Lily Khadjavi is an Associate Professor of Mathematics at Loyola Marymount University. She received her PhD from the University of California, Berkeley, and her BA from Harvard University. Broadening participation in STEM fields is central to Dr. Khadjavi’s scholarly activity, both in and outside the classroom. As co-chair, she has helped organize the Infinite Possibilities Conference, a national research and mentoring conference aimed at supporting women of color in the mathematical sciences, with funding from the National Science Foundation. She is the Principal Investigator for the Association for Women in Math’s NSF-funded travel and mentoring grant program. She currently serves on the boards or executive committees of a number of non-profits, including Building Diversity in Science; Harvard’s HGSC; and Spectra, an association to support LGBT+ mathematicians. Since 2013, she has taught mathematics in Caltech’s FSRI program, building community for underrepresented students at the Institute.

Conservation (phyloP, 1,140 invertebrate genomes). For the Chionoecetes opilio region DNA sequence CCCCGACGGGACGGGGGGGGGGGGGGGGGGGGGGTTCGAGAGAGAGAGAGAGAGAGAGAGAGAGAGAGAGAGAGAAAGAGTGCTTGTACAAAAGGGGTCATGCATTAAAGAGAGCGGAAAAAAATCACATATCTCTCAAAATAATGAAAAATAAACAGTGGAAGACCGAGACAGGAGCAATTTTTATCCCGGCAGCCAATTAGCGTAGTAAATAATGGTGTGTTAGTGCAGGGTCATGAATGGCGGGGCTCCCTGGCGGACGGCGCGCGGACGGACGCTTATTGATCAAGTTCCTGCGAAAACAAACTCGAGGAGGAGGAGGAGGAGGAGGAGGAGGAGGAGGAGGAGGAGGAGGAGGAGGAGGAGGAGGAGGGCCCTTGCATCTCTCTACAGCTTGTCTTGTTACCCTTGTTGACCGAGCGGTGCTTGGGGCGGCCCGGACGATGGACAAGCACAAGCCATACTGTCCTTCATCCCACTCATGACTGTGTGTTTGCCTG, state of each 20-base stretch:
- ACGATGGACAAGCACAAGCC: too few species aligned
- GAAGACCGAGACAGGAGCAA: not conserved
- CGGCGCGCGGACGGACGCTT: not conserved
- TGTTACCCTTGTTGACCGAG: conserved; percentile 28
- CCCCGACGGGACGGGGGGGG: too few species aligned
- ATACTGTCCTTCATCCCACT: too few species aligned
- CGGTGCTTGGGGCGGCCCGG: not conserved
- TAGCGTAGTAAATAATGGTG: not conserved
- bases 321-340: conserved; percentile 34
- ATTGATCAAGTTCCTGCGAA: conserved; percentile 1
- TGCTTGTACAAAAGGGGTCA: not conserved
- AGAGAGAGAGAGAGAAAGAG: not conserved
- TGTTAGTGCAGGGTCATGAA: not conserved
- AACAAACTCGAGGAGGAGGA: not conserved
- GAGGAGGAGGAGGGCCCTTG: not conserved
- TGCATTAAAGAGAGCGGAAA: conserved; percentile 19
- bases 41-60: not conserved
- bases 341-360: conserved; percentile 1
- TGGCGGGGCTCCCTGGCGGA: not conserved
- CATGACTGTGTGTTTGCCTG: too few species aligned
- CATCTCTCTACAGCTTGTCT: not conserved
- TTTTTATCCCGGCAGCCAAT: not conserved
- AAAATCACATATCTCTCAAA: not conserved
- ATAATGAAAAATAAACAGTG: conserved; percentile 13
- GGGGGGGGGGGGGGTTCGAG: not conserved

Dr. Sissi Li is a lecturer in chemistry and postdoctoral scholar at the California State University Fullerton. She has a background in chemistry and earned a BA from Mills College and an MS from the University of Oregon before switching her career focus on science education. Her PhD at Oregon State University focused on college science teaching of introductory physics with co-advisors Dedra Demaree and Larry Enochs. Dr. Li is interested in connecting with STEM education researchers and practitioners to study science identity development as a way to understand how to recruit and support STEM majors in succeeding and enjoying being a member of their disciplinary field. As a postdoctoral scholar at CSUF, Dr. Li has further explored the development of student identities in multiple facets of learning experiences at the college level.
Darryl Yong is a Professor of Mathematics at Harvey Mudd College and Director of the Claremont Colleges Center for Teaching and Learning. He received his PhD in applied mathematics at the University of Washington. His scholarly activities focus on the retention and professional development of secondary school mathematics teachers and improving undergraduate mathematics education. He is also passionate about broadening participation in STEM and helping institutions build capacity for increasing diversity and inclusion. Darryl serves on the Steering Committee for Math for America Los Angeles and helps to design professional development for its Fellows. Since 2007, he has also been an instructor for the Secondary School Teacher Program at IAS/Park City Mathematics Institute.